Saints, Feast, Family
- Traditions passed down with Cooking, Crafting, & Caring -
The month of Mary: A Marian Month
Saint of the day:
St. Hilary of Arles
Saint Hilary of Arles’ Story
It’s been said that youth is wasted on the young. In some ways, that was true for today’s saint.
Born in France in the early fifth century, Hilary came from an aristocratic family. In the course of his education he encountered his relative, Honoratus, who encouraged the young man to join him in the monastic life. Hilary did so. He continued to follow in the footsteps of Honoratus as bishop. Hilary was only 29 when he was chosen bishop of Arles.
The new, youthful bishop undertook the role with confidence. He did manual labor to earn money for the poor. He sold sacred vessels to ransom captives. He became a magnificent orator. He traveled everywhere on foot, always wearing simple clothing.
That was the bright side. Hilary encountered difficulty in his relationships with other bishops over whom he had some jurisdiction. He unilaterally deposed one bishop. He selected another bishop to replace one who was very ill–but, to complicate matters, did not die! Pope Saint Leo the Great kept Hilary a bishop but stripped him of some of his powers.
Hilary died at 49. He was a man of talent and piety who, in due time, had learned how to be a bishop.
Saint-Trophime Primatial Catholic Church
6 Pl. de la République, 13200 Arles, France
There is so much to do here but one of the town's claim to fame is Van Gogh Heritage!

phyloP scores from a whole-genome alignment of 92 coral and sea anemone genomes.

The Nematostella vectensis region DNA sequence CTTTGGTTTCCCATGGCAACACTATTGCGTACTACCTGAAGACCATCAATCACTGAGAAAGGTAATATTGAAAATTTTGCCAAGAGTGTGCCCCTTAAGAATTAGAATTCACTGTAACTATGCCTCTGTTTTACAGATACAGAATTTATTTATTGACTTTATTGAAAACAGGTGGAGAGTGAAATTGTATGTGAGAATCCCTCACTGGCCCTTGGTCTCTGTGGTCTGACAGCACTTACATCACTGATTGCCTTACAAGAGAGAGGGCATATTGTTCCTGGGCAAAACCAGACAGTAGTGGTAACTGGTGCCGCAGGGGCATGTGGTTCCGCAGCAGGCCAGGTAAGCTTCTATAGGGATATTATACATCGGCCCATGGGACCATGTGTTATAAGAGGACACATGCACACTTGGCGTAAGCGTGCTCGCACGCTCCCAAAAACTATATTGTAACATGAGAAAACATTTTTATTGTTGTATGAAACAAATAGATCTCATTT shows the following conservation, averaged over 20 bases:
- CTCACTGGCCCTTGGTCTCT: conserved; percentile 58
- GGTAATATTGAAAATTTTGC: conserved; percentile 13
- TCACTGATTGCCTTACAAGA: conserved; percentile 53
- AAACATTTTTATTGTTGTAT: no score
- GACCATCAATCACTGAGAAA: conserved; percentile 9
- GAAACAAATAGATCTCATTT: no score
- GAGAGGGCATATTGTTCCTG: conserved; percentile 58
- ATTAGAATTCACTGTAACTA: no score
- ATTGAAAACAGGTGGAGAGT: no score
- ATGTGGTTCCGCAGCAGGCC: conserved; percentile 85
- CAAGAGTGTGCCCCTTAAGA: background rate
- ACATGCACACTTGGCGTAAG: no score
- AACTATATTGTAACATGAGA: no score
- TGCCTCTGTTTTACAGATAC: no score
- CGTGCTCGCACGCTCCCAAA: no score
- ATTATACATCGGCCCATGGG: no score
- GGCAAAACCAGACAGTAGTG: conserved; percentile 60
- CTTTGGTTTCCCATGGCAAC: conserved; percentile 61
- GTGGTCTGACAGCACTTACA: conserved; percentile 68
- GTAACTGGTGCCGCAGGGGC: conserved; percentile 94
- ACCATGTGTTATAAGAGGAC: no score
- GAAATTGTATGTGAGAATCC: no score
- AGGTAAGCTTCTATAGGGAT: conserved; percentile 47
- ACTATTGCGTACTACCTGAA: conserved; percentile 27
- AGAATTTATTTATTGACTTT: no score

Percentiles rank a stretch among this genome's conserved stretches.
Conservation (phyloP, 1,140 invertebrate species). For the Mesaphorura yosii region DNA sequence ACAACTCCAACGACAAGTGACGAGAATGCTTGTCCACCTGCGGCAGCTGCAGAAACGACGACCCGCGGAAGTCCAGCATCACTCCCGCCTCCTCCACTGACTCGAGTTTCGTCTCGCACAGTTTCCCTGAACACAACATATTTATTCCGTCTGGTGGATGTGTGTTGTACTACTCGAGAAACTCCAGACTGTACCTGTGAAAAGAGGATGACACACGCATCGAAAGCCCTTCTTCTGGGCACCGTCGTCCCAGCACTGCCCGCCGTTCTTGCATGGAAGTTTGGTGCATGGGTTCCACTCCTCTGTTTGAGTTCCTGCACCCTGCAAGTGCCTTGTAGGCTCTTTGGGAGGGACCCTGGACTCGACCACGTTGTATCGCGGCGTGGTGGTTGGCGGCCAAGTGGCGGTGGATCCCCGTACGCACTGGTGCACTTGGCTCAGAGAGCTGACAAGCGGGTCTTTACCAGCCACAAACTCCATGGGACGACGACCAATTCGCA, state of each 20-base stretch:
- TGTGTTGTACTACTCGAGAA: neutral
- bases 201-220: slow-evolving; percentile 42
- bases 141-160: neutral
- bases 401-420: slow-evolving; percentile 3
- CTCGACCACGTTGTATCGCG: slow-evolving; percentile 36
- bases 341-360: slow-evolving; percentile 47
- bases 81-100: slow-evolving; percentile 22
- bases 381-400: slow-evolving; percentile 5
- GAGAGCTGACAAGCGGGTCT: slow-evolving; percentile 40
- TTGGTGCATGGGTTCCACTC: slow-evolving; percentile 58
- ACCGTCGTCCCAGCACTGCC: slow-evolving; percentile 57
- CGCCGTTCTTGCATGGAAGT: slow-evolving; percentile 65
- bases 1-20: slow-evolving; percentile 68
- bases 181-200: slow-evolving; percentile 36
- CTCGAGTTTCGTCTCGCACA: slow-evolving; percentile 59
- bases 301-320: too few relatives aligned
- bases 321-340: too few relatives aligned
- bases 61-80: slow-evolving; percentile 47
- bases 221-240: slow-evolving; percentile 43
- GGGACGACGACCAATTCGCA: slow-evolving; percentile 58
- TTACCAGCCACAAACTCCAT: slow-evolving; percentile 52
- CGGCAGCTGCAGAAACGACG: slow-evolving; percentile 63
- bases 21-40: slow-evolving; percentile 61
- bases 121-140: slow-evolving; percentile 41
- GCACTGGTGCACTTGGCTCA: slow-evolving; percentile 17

Vincent van Gogh came to Arles in 1888 and lived here for a year, at a time when his mental health was deteriorating . As we’ll see, he completed some of his most acclaimed paintings in the city, like The Night Café, Café Terrace at Night and Van Gogh’s Chair, but it was also where he mutilated his left ear!
Enjoy the elegance of this city....and its breathtaking architecture!
Gardiane de Boeuf au Riz
Beef Gardiane with Rice
Sometimes referred to as the Rancher's Stew
Traditionally this dish is made with Bull meat but now the bull meat is replaced with beef, as sourcing bull is complicated.
Guardiane is a dish typical of Camargue, the Rhone delta, a wonderful swamp where flamingos, local horses and bulls live roam.
The dish called Gardiane as it was gardians' pack lunch. Gardians are horsemen who tended to bull herds, in another words a cow-boys and gardiane is a sophisticated boeuf bourguignon.
The meat needs to marinate over night. This is a dish with strong flavors which requires rice and/or wild rice to soak up the lovely juices.
Beef Gardiane with Rice
Ingredients for 4 servings
1 kg beef – Traditionally, the Gardiane is made with meat from the bulls of the Camargue.
Look for lean but streaked meat taken from the neck, cheek, flank...
2 bay leaves
2 branches of thyme
1 zest of an orange
salt, pepper and vinegar (for the marinade)
3-4 cloves of garlic, left whole (set aside for the next day)
2 anchovy fillets (optional)
green olives as many as you like
Olive oil or butter
4 Tablespoons brandy
1 bottle of full-bodied wine (Corbières or Costières de Nîmes or Côtes du Rhône from the Gard, for example). If you use bull's meat, the choice of wine is important because bull is quite firm, strong in taste but not excessively so and full of flavor.
Peel and slice the onions. Peel the garlic cloves and leave them whole. Place in a bowl with herbs and a little olive oil. Marinate overnight.
The next day, Heat a pan with a little olive oil. Add beef pieces, mix and allow to color slightly, retrieve the meat and replace with the onions and garlic for 5 minutes.
Rinse, peel and cut the carrots into thick slices. Add them to the pan, stir.
Add the orange peel, anchovies, salt, pepper, olives, brandy and cover with red wine.
Simmer with a lead on for 3 hours.
When cooked, taste to check the seasoning. Increase heat to reduce the juices
Remove the orange peel and bay leaves.
Serve Camarguaise rice, a delicious French rice, firm and rather plain in flavor often mixed with black wild rice.